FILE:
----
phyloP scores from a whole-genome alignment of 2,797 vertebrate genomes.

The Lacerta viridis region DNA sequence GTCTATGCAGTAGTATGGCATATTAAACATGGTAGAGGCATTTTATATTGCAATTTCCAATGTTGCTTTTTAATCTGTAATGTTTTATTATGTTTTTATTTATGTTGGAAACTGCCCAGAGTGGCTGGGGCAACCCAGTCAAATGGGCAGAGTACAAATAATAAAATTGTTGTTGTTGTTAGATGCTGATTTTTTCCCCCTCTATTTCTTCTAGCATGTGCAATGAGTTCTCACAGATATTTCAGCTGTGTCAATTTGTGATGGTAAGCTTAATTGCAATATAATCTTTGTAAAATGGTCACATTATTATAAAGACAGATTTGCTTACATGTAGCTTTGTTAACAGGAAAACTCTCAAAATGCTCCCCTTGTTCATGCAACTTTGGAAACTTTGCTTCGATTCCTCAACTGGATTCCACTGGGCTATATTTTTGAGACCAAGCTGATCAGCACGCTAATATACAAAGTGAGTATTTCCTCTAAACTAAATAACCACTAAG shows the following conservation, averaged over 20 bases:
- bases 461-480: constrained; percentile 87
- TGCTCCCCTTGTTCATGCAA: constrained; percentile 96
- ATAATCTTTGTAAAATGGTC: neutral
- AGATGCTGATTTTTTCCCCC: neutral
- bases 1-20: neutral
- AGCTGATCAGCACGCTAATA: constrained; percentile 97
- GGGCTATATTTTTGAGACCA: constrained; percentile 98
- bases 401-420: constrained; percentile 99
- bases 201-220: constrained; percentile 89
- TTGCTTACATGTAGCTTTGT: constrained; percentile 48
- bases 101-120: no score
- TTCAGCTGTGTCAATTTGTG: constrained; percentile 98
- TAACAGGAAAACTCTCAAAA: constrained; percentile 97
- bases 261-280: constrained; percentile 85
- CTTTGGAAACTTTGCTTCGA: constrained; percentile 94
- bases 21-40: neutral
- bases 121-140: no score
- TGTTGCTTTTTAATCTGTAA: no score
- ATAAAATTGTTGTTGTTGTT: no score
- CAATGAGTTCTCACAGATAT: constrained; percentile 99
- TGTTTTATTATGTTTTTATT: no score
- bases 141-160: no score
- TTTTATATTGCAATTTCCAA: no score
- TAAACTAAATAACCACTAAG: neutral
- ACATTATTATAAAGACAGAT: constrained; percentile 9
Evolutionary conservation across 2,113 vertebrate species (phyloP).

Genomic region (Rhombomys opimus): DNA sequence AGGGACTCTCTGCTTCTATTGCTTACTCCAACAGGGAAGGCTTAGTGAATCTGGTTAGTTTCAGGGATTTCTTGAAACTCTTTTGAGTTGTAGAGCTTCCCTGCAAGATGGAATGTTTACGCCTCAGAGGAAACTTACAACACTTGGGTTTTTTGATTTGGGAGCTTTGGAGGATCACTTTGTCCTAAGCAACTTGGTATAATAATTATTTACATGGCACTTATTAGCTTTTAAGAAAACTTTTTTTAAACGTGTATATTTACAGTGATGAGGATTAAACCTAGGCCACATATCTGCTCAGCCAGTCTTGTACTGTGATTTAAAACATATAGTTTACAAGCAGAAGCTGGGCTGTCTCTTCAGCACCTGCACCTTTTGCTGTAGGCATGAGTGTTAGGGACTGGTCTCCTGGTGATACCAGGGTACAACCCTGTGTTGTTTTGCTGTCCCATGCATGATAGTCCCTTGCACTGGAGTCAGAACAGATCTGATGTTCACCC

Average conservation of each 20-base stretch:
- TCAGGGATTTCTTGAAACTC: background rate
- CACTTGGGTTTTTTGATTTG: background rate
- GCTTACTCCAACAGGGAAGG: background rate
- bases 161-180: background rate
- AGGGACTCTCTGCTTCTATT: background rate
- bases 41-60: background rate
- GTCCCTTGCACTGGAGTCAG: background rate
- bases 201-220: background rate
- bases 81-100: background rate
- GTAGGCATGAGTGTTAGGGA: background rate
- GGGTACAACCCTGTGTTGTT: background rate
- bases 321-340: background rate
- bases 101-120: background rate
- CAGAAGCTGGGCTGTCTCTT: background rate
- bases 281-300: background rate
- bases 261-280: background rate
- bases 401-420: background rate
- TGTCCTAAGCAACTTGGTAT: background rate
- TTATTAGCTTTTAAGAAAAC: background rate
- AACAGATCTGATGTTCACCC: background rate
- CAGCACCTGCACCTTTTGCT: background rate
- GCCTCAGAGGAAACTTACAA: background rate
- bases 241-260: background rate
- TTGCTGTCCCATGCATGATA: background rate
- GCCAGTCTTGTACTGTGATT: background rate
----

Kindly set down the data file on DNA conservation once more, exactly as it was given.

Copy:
phyloP scores from a whole-genome alignment of 2,797 vertebrate genomes.

The Lacerta viridis region DNA sequence GTCTATGCAGTAGTATGGCATATTAAACATGGTAGAGGCATTTTATATTGCAATTTCCAATGTTGCTTTTTAATCTGTAATGTTTTATTATGTTTTTATTTATGTTGGAAACTGCCCAGAGTGGCTGGGGCAACCCAGTCAAATGGGCAGAGTACAAATAATAAAATTGTTGTTGTTGTTAGATGCTGATTTTTTCCCCCTCTATTTCTTCTAGCATGTGCAATGAGTTCTCACAGATATTTCAGCTGTGTCAATTTGTGATGGTAAGCTTAATTGCAATATAATCTTTGTAAAATGGTCACATTATTATAAAGACAGATTTGCTTACATGTAGCTTTGTTAACAGGAAAACTCTCAAAATGCTCCCCTTGTTCATGCAACTTTGGAAACTTTGCTTCGATTCCTCAACTGGATTCCACTGGGCTATATTTTTGAGACCAAGCTGATCAGCACGCTAATATACAAAGTGAGTATTTCCTCTAAACTAAATAACCACTAAG shows the following conservation, averaged over 20 bases:
- bases 461-480: constrained; percentile 87
- TGCTCCCCTTGTTCATGCAA: constrained; percentile 96
- ATAATCTTTGTAAAATGGTC: neutral
- AGATGCTGATTTTTTCCCCC: neutral
- bases 1-20: neutral
- AGCTGATCAGCACGCTAATA: constrained; percentile 97
- GGGCTATATTTTTGAGACCA: constrained; percentile 98
- bases 401-420: constrained; percentile 99
- bases 201-220: constrained; percentile 89
- TTGCTTACATGTAGCTTTGT: constrained; percentile 48
- bases 101-120: no score
- TTCAGCTGTGTCAATTTGTG: constrained; percentile 98
- TAACAGGAAAACTCTCAAAA: constrained; percentile 97
- bases 261-280: constrained; percentile 85
- CTTTGGAAACTTTGCTTCGA: constrained; percentile 94
- bases 21-40: neutral
- bases 121-140: no score
- TGTTGCTTTTTAATCTGTAA: no score
- ATAAAATTGTTGTTGTTGTT: no score
- CAATGAGTTCTCACAGATAT: constrained; percentile 99
- TGTTTTATTATGTTTTTATT: no score
- bases 141-160: no score
- TTTTATATTGCAATTTCCAA: no score
- TAAACTAAATAACCACTAAG: neutral
- ACATTATTATAAAGACAGAT: constrained; percentile 9
Evolutionary conservation across 2,113 vertebrate species (phyloP).

Genomic region (Rhombomys opimus): DNA sequence AGGGACTCTCTGCTTCTATTGCTTACTCCAACAGGGAAGGCTTAGTGAATCTGGTTAGTTTCAGGGATTTCTTGAAACTCTTTTGAGTTGTAGAGCTTCCCTGCAAGATGGAATGTTTACGCCTCAGAGGAAACTTACAACACTTGGGTTTTTTGATTTGGGAGCTTTGGAGGATCACTTTGTCCTAAGCAACTTGGTATAATAATTATTTACATGGCACTTATTAGCTTTTAAGAAAACTTTTTTTAAACGTGTATATTTACAGTGATGAGGATTAAACCTAGGCCACATATCTGCTCAGCCAGTCTTGTACTGTGATTTAAAACATATAGTTTACAAGCAGAAGCTGGGCTGTCTCTTCAGCACCTGCACCTTTTGCTGTAGGCATGAGTGTTAGGGACTGGTCTCCTGGTGATACCAGGGTACAACCCTGTGTTGTTTTGCTGTCCCATGCATGATAGTCCCTTGCACTGGAGTCAGAACAGATCTGATGTTCACCC

Average conservation of each 20-base stretch:
- TCAGGGATTTCTTGAAACTC: background rate
- CACTTGGGTTTTTTGATTTG: background rate
- GCTTACTCCAACAGGGAAGG: background rate
- bases 161-180: background rate
- AGGGACTCTCTGCTTCTATT: background rate
- bases 41-60: background rate
- GTCCCTTGCACTGGAGTCAG: background rate
- bases 201-220: background rate
- bases 81-100: background rate
- GTAGGCATGAGTGTTAGGGA: background rate
- GGGTACAACCCTGTGTTGTT: background rate
- bases 321-340: background rate
- bases 101-120: background rate
- CAGAAGCTGGGCTGTCTCTT: background rate
- bases 281-300: background rate
- bases 261-280: background rate
- bases 401-420: background rate
- TGTCCTAAGCAACTTGGTAT: background rate
- TTATTAGCTTTTAAGAAAAC: background rate
- AACAGATCTGATGTTCACCC: background rate
- CAGCACCTGCACCTTTTGCT: background rate
- GCCTCAGAGGAAACTTACAA: background rate
- bases 241-260: background rate
- TTGCTGTCCCATGCATGATA: background rate
- GCCAGTCTTGTACTGTGATT: background rate